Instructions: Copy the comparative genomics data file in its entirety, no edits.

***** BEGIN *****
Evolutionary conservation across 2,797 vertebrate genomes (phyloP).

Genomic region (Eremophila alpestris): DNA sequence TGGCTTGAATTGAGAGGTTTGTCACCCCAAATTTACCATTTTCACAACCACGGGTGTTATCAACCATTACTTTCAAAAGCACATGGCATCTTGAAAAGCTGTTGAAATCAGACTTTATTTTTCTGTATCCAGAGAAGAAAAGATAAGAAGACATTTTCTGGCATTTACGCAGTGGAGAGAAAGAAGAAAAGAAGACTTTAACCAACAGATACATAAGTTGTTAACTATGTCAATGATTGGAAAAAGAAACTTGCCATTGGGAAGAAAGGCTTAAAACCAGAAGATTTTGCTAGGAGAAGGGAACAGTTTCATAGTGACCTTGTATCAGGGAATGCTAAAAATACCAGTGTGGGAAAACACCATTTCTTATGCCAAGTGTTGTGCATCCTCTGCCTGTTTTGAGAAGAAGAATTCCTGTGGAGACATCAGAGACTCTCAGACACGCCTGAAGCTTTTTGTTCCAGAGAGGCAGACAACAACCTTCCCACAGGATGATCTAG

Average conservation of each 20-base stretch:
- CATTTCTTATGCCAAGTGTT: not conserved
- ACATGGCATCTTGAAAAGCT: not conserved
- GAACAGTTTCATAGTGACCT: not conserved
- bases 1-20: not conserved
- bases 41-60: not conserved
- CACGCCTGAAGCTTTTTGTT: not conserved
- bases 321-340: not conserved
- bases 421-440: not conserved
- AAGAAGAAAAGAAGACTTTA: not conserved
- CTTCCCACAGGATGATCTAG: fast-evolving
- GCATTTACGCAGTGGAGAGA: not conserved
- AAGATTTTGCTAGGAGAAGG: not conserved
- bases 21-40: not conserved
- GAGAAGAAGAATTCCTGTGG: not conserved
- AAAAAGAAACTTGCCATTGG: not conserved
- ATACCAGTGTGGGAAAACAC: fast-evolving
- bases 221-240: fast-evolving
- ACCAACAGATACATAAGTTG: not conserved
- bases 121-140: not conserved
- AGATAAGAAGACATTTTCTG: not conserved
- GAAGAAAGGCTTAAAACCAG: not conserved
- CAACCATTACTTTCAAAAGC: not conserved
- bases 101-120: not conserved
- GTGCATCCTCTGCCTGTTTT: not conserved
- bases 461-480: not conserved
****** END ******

Evolutionary conservation across 2,797 vertebrate genomes (phyloP).

Genomic region (Eremophila alpestris): DNA sequence TGGCTTGAATTGAGAGGTTTGTCACCCCAAATTTACCATTTTCACAACCACGGGTGTTATCAACCATTACTTTCAAAAGCACATGGCATCTTGAAAAGCTGTTGAAATCAGACTTTATTTTTCTGTATCCAGAGAAGAAAAGATAAGAAGACATTTTCTGGCATTTACGCAGTGGAGAGAAAGAAGAAAAGAAGACTTTAACCAACAGATACATAAGTTGTTAACTATGTCAATGATTGGAAAAAGAAACTTGCCATTGGGAAGAAAGGCTTAAAACCAGAAGATTTTGCTAGGAGAAGGGAACAGTTTCATAGTGACCTTGTATCAGGGAATGCTAAAAATACCAGTGTGGGAAAACACCATTTCTTATGCCAAGTGTTGTGCATCCTCTGCCTGTTTTGAGAAGAAGAATTCCTGTGGAGACATCAGAGACTCTCAGACACGCCTGAAGCTTTTTGTTCCAGAGAGGCAGACAACAACCTTCCCACAGGATGATCTAG

Average conservation of each 20-base stretch:
- CATTTCTTATGCCAAGTGTT: not conserved
- ACATGGCATCTTGAAAAGCT: not conserved
- GAACAGTTTCATAGTGACCT: not conserved
- bases 1-20: not conserved
- bases 41-60: not conserved
- CACGCCTGAAGCTTTTTGTT: not conserved
- bases 321-340: not conserved
- bases 421-440: not conserved
- AAGAAGAAAAGAAGACTTTA: not conserved
- CTTCCCACAGGATGATCTAG: fast-evolving
- GCATTTACGCAGTGGAGAGA: not conserved
- AAGATTTTGCTAGGAGAAGG: not conserved
- bases 21-40: not conserved
- GAGAAGAAGAATTCCTGTGG: not conserved
- AAAAAGAAACTTGCCATTGG: not conserved
- ATACCAGTGTGGGAAAACAC: fast-evolving
- bases 221-240: fast-evolving
- ACCAACAGATACATAAGTTG: not conserved
- bases 121-140: not conserved
- AGATAAGAAGACATTTTCTG: not conserved
- GAAGAAAGGCTTAAAACCAG: not conserved
- CAACCATTACTTTCAAAAGC: not conserved
- bases 101-120: not conserved
- GTGCATCCTCTGCCTGTTTT: not conserved
- bases 461-480: not conserved